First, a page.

On the other end of the make-shift tv studio, there were monitors connected to CNN and the local news telecast.  Someone announced that an 8.9 earthquake hit Japan.  We had not yet recovered from the anxiety of the catastrophe in Christchurch, New Zealand ... and now here was another one.

Here was a bigger one.

What was happening?  Yes, earthquakes occur in various spots of the globe. But never this frequent.  Never was it this close to one another. A matter of weeks. Jump-cutting from Chile to China then to New Zealand then to Japan.  

We were stupefied, unable to focus on the work that needed to be accomplished that afternoon.  

We were not clear about the details --- as to whether or not Tokyo was badly hit. But later it was ascertained that the epicenter was offshore in the northeastern portion of the island country.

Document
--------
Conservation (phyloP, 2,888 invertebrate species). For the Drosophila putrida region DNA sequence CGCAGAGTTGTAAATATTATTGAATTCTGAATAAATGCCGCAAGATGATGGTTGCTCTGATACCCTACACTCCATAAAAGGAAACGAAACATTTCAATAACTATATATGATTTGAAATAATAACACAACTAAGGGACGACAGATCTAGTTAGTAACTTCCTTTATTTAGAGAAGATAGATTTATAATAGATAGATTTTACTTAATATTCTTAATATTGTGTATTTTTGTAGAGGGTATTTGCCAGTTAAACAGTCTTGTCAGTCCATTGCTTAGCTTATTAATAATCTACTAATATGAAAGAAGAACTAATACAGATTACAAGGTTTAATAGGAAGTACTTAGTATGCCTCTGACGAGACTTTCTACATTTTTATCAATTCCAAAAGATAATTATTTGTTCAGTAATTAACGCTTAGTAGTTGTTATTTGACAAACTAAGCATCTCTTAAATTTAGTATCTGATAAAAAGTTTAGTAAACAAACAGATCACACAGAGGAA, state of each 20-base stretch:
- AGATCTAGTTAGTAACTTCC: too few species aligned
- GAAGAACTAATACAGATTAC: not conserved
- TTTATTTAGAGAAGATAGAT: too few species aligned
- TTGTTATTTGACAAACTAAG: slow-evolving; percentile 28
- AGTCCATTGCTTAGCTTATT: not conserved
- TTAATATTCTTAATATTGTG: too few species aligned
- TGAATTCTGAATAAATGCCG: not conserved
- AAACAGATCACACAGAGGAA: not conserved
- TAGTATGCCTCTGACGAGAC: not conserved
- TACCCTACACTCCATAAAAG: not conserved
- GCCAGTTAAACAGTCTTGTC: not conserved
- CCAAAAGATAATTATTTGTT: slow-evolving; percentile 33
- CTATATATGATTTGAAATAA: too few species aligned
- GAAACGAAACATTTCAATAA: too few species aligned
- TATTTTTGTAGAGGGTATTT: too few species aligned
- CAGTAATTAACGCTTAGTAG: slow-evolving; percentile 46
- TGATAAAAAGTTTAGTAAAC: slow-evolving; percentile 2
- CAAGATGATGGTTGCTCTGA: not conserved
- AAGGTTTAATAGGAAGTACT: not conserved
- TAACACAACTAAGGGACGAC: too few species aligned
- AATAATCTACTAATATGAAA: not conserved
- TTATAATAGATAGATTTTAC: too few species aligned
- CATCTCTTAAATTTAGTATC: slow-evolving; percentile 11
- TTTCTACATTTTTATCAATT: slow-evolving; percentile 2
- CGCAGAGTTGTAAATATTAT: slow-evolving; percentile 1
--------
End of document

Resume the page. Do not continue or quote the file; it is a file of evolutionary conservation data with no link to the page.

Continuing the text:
I tried to shut off my brain when discussions in the studio veered towards the Pacific Ring of Fire.  The Philippines is very much in that much-feared circle that borders the Pacific Ocean ... from Chile going all the way up the West Coast of the Americas, up there to Japan and then all the way down to New Zealand.  And an enumeration of these countries meant a tabulation of the nations badly hit by lethal quakes for the past year.

Earlier last Friday afternoon, before we started rolling the tape for our show, we were discussing the feature on the show "TV Patrol". The said segment of the newscast highlighted a warning from Japanese seismologists that the Philippines should prepare for "The Big One" that could occur any time now.